teachers, once they have been trained.
There is also a great need to increase the number of minority teachers
(Anglin, Mooradian, and Hamilton, 1993; Eubanks and Weaver, 2000). Minority
children make up about 30% of all public elementary and secondary school
students, but minority educators make up only 13% of the public school teacher
workforce (NCES, 1997). Research suggests that minority educators are important
because they tend to be more responsive to children's cultural backgrounds, they
hold higher expectations for minority children, and they tend to incorporate
social reform into their teaching. In addition, the global marketplace requires
educators who reflect the cultural diversity children will encounter later in
life (Eubanks and Weaver, 2000). Since over half of all minorities enrolled in
higher education attend community colleges (NCES, 1991), community colleges are
a natural choice for recruiting minorities into the teaching profession.
COMMUNITY COLLEGE TEACHER EDUCATION PROGRAMS
colleges are attempting to meet the challenge of providing new teachers to their
communities through a variety of programs. Many of the new programs involve
collaborating with other educational institutions in recruiting and educating
potential teachers. Some involve encouraging people who already have bachelor's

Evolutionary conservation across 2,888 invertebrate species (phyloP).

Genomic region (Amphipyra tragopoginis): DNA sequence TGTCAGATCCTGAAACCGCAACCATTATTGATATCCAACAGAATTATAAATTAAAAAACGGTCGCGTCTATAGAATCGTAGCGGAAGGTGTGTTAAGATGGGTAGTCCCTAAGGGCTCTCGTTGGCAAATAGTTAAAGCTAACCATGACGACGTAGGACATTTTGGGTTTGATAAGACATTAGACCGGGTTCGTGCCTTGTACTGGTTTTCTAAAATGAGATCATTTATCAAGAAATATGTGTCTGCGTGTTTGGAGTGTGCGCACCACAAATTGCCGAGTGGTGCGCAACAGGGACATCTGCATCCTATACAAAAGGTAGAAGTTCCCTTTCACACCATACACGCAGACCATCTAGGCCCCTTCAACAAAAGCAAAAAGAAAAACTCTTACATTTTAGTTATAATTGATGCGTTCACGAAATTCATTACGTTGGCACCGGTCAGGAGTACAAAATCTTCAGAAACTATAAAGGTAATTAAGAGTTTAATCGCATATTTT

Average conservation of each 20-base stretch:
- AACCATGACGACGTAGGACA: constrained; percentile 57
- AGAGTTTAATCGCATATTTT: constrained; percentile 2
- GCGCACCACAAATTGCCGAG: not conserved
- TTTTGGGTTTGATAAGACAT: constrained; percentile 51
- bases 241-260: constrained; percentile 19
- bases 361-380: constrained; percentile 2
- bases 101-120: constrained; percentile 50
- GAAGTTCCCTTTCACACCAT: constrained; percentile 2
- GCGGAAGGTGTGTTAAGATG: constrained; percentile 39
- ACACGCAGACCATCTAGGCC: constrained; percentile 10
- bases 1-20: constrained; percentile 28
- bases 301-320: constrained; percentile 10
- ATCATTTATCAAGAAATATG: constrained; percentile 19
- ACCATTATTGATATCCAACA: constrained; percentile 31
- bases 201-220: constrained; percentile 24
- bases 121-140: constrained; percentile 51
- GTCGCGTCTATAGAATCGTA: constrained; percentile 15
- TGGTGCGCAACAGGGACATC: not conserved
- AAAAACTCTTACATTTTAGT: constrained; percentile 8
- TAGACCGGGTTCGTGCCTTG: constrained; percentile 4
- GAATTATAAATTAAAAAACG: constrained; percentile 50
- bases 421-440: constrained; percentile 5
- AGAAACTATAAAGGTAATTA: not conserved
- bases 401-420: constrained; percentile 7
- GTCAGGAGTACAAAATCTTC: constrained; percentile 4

degrees to obtain a teaching certificate at the community college, and a few
involve offering four-year teaching degrees at the community college.
+ 2 Partnerships
Many states, and many institutions of higher education, have established 2 +
2 articulation or joint registration agreements between community colleges and
local universities for teacher education programs. These programs allow students
to finish the first two years of a teacher preparation program at the community
college, often earning an associate's degree, and then go on to obtain their
bachelor's degree at a four-year institution. Since community college students
who might be interested in teaching often do not self-identify, 2 + 2 programs
use community college faculty and administrators to actively recruit students
who might be interested in such a career. Some programs locate candidates by
identifying high academic achievers, while others target traditional-age
students, minority students, undeclared students, intellectually gifted
students, students already employed as teacher aides, or mid-career students who
have returned to school seeking a career change (Anglin, Mooradian, and